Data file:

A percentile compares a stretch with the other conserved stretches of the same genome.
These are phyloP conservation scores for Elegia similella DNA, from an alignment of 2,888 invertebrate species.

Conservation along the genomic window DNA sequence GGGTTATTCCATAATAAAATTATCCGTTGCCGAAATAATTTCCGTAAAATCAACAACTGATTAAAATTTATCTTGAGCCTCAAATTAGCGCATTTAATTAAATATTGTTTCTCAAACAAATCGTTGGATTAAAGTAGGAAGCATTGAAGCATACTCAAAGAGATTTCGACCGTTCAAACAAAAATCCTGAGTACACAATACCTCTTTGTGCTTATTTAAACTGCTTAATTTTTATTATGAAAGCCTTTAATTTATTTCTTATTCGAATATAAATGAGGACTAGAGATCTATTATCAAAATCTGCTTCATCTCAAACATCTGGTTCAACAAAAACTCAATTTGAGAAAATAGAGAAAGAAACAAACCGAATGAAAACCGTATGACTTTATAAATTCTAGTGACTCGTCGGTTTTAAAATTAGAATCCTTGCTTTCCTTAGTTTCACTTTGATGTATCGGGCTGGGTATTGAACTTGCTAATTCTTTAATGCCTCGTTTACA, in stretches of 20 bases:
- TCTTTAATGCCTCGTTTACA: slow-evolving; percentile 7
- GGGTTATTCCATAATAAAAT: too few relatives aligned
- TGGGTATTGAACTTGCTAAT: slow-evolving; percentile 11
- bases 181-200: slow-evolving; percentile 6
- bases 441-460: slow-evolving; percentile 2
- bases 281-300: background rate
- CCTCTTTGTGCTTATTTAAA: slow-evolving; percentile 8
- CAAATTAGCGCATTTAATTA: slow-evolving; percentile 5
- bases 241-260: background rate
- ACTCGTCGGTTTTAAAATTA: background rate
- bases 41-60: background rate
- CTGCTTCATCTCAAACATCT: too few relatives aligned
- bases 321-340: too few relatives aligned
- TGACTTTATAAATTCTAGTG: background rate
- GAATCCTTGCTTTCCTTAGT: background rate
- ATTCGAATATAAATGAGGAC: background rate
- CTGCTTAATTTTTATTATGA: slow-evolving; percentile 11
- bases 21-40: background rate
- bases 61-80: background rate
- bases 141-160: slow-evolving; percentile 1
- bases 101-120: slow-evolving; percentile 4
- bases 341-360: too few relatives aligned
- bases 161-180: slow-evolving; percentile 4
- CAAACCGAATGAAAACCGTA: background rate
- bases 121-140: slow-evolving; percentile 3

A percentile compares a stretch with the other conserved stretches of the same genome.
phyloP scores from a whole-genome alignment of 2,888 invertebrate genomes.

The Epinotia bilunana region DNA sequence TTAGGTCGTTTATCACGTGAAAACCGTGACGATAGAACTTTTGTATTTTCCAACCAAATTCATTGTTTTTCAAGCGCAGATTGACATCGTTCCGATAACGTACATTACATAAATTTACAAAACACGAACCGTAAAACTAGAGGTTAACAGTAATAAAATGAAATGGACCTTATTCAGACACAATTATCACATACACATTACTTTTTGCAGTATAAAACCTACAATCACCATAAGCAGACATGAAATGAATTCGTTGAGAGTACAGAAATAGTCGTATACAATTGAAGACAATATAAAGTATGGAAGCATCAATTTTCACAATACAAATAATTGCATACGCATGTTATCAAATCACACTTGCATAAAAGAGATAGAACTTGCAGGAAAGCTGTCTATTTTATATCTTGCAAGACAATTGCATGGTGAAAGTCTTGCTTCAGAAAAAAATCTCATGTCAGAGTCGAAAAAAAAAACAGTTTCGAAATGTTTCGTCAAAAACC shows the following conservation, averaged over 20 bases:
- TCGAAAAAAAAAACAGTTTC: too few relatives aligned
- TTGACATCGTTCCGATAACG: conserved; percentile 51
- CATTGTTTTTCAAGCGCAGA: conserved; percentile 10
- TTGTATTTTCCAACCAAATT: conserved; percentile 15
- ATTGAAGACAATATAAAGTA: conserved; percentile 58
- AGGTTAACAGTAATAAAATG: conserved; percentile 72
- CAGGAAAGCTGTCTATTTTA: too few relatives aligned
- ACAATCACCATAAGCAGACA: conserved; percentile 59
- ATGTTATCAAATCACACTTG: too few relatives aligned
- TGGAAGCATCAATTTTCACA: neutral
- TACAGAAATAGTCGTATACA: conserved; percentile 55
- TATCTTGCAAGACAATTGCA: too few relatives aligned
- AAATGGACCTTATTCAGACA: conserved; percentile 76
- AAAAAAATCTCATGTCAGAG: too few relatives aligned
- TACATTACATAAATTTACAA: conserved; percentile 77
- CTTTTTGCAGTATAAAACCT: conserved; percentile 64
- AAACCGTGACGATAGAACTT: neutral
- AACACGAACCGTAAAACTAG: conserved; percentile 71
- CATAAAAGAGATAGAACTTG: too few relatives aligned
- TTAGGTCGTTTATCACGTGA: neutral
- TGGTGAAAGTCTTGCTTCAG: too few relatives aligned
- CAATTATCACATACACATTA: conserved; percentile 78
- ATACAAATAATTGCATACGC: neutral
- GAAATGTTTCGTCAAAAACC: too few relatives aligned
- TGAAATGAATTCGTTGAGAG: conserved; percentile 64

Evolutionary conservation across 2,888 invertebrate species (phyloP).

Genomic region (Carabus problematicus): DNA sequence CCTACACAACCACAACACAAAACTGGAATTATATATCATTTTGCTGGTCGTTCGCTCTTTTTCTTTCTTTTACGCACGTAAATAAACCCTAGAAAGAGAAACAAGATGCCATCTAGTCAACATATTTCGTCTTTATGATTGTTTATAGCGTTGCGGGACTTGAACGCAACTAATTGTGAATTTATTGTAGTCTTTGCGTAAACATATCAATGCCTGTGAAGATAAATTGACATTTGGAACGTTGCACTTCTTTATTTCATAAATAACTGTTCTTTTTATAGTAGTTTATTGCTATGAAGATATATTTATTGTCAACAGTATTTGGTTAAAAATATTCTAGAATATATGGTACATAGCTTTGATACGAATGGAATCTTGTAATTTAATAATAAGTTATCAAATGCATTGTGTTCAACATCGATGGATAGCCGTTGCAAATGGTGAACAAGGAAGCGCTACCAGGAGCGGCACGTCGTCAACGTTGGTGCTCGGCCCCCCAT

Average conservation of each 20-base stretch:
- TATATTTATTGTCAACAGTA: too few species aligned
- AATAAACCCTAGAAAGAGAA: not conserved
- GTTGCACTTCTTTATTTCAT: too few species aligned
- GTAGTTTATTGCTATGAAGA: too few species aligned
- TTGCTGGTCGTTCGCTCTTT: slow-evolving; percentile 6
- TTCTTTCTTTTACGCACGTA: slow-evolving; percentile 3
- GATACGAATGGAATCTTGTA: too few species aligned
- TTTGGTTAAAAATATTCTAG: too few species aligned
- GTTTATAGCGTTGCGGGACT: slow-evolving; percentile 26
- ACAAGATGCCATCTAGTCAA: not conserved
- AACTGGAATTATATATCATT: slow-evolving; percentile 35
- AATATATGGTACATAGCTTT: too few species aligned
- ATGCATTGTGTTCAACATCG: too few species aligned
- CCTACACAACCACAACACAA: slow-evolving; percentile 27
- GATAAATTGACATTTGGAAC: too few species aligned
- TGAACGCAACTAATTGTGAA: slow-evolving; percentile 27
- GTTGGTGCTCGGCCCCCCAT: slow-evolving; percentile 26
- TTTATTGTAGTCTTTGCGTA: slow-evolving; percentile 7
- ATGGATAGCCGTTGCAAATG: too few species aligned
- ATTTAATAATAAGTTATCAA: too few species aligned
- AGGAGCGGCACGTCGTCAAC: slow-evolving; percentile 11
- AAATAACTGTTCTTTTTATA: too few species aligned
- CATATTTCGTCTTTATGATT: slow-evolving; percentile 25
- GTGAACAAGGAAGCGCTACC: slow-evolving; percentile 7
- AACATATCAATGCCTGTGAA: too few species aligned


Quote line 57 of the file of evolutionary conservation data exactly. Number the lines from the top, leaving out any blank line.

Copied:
Evolutionary conservation across 2,888 invertebrate species (phyloP).